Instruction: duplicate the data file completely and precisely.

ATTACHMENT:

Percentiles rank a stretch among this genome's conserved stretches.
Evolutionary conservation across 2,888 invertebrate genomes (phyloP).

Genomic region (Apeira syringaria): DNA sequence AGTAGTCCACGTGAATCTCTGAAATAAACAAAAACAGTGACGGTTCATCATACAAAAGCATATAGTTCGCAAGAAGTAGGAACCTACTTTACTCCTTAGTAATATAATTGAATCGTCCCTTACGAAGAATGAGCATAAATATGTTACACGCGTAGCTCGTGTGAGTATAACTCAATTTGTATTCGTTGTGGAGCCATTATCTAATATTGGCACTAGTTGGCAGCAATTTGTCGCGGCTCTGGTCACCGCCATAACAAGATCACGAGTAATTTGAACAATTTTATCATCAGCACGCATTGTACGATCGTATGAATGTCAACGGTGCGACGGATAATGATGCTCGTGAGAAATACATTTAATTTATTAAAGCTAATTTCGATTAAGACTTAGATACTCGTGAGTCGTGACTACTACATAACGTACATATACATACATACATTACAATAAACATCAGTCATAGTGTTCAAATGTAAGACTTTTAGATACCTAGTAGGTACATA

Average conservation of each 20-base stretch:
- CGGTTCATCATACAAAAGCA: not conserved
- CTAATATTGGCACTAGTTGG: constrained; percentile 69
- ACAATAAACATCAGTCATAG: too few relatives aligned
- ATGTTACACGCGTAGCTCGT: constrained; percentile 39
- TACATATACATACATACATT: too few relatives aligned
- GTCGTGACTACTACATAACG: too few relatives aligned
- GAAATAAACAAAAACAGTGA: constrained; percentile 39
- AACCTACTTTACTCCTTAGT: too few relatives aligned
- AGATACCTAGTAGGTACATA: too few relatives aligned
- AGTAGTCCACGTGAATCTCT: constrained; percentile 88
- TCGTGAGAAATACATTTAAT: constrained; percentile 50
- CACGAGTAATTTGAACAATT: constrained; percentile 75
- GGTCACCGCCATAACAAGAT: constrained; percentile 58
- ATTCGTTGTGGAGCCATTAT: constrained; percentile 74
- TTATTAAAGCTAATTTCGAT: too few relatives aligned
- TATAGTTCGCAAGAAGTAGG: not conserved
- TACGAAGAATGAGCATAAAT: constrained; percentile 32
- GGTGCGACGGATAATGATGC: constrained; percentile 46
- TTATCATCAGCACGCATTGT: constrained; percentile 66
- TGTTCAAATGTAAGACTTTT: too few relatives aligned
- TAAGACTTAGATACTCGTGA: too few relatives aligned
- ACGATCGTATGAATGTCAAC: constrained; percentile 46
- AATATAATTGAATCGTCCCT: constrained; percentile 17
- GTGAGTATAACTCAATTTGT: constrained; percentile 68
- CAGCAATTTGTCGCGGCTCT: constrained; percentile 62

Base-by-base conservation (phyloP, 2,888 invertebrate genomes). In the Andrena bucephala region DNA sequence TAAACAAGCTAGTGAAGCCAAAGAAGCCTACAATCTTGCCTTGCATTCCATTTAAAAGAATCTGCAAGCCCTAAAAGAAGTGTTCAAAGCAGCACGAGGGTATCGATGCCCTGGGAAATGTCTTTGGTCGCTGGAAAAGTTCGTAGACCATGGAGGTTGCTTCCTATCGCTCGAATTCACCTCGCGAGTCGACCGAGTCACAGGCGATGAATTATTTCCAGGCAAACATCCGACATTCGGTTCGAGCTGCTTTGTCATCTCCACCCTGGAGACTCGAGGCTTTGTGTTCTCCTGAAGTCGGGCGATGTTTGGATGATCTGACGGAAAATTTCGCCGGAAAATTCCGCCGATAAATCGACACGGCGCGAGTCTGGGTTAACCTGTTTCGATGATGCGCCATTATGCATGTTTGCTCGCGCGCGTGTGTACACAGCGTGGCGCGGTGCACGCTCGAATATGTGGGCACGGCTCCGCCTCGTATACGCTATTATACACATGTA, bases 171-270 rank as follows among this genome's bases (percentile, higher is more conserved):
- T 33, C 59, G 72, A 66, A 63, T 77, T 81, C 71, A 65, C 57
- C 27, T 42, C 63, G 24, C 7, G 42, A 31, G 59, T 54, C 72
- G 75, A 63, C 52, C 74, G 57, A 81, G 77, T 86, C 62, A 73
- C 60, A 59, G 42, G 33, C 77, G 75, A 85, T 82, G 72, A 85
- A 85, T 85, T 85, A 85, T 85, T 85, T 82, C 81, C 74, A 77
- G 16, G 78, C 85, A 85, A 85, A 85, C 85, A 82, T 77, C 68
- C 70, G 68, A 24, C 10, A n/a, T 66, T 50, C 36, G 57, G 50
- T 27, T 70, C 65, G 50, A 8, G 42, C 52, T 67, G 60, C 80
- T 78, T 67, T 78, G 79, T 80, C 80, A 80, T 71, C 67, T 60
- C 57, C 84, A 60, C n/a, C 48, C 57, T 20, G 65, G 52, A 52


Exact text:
Percentiles rank a stretch among this genome's conserved stretches.
Evolutionary conservation across 2,888 invertebrate genomes (phyloP).

Genomic region (Apeira syringaria): DNA sequence AGTAGTCCACGTGAATCTCTGAAATAAACAAAAACAGTGACGGTTCATCATACAAAAGCATATAGTTCGCAAGAAGTAGGAACCTACTTTACTCCTTAGTAATATAATTGAATCGTCCCTTACGAAGAATGAGCATAAATATGTTACACGCGTAGCTCGTGTGAGTATAACTCAATTTGTATTCGTTGTGGAGCCATTATCTAATATTGGCACTAGTTGGCAGCAATTTGTCGCGGCTCTGGTCACCGCCATAACAAGATCACGAGTAATTTGAACAATTTTATCATCAGCACGCATTGTACGATCGTATGAATGTCAACGGTGCGACGGATAATGATGCTCGTGAGAAATACATTTAATTTATTAAAGCTAATTTCGATTAAGACTTAGATACTCGTGAGTCGTGACTACTACATAACGTACATATACATACATACATTACAATAAACATCAGTCATAGTGTTCAAATGTAAGACTTTTAGATACCTAGTAGGTACATA

Average conservation of each 20-base stretch:
- CGGTTCATCATACAAAAGCA: not conserved
- CTAATATTGGCACTAGTTGG: constrained; percentile 69
- ACAATAAACATCAGTCATAG: too few relatives aligned
- ATGTTACACGCGTAGCTCGT: constrained; percentile 39
- TACATATACATACATACATT: too few relatives aligned
- GTCGTGACTACTACATAACG: too few relatives aligned
- GAAATAAACAAAAACAGTGA: constrained; percentile 39
- AACCTACTTTACTCCTTAGT: too few relatives aligned
- AGATACCTAGTAGGTACATA: too few relatives aligned
- AGTAGTCCACGTGAATCTCT: constrained; percentile 88
- TCGTGAGAAATACATTTAAT: constrained; percentile 50
- CACGAGTAATTTGAACAATT: constrained; percentile 75
- GGTCACCGCCATAACAAGAT: constrained; percentile 58
- ATTCGTTGTGGAGCCATTAT: constrained; percentile 74
- TTATTAAAGCTAATTTCGAT: too few relatives aligned
- TATAGTTCGCAAGAAGTAGG: not conserved
- TACGAAGAATGAGCATAAAT: constrained; percentile 32
- GGTGCGACGGATAATGATGC: constrained; percentile 46
- TTATCATCAGCACGCATTGT: constrained; percentile 66
- TGTTCAAATGTAAGACTTTT: too few relatives aligned
- TAAGACTTAGATACTCGTGA: too few relatives aligned
- ACGATCGTATGAATGTCAAC: constrained; percentile 46
- AATATAATTGAATCGTCCCT: constrained; percentile 17
- GTGAGTATAACTCAATTTGT: constrained; percentile 68
- CAGCAATTTGTCGCGGCTCT: constrained; percentile 62

Base-by-base conservation (phyloP, 2,888 invertebrate genomes). In the Andrena bucephala region DNA sequence TAAACAAGCTAGTGAAGCCAAAGAAGCCTACAATCTTGCCTTGCATTCCATTTAAAAGAATCTGCAAGCCCTAAAAGAAGTGTTCAAAGCAGCACGAGGGTATCGATGCCCTGGGAAATGTCTTTGGTCGCTGGAAAAGTTCGTAGACCATGGAGGTTGCTTCCTATCGCTCGAATTCACCTCGCGAGTCGACCGAGTCACAGGCGATGAATTATTTCCAGGCAAACATCCGACATTCGGTTCGAGCTGCTTTGTCATCTCCACCCTGGAGACTCGAGGCTTTGTGTTCTCCTGAAGTCGGGCGATGTTTGGATGATCTGACGGAAAATTTCGCCGGAAAATTCCGCCGATAAATCGACACGGCGCGAGTCTGGGTTAACCTGTTTCGATGATGCGCCATTATGCATGTTTGCTCGCGCGCGTGTGTACACAGCGTGGCGCGGTGCACGCTCGAATATGTGGGCACGGCTCCGCCTCGTATACGCTATTATACACATGTA, bases 171-270 rank as follows among this genome's bases (percentile, higher is more conserved):
- T 33, C 59, G 72, A 66, A 63, T 77, T 81, C 71, A 65, C 57
- C 27, T 42, C 63, G 24, C 7, G 42, A 31, G 59, T 54, C 72
- G 75, A 63, C 52, C 74, G 57, A 81, G 77, T 86, C 62, A 73
- C 60, A 59, G 42, G 33, C 77, G 75, A 85, T 82, G 72, A 85
- A 85, T 85, T 85, A 85, T 85, T 85, T 82, C 81, C 74, A 77
- G 16, G 78, C 85, A 85, A 85, A 85, C 85, A 82, T 77, C 68
- C 70, G 68, A 24, C 10, A n/a, T 66, T 50, C 36, G 57, G 50
- T 27, T 70, C 65, G 50, A 8, G 42, C 52, T 67, G 60, C 80
- T 78, T 67, T 78, G 79, T 80, C 80, A 80, T 71, C 67, T 60
- C 57, C 84, A 60, C n/a, C 48, C 57, T 20, G 65, G 52, A 52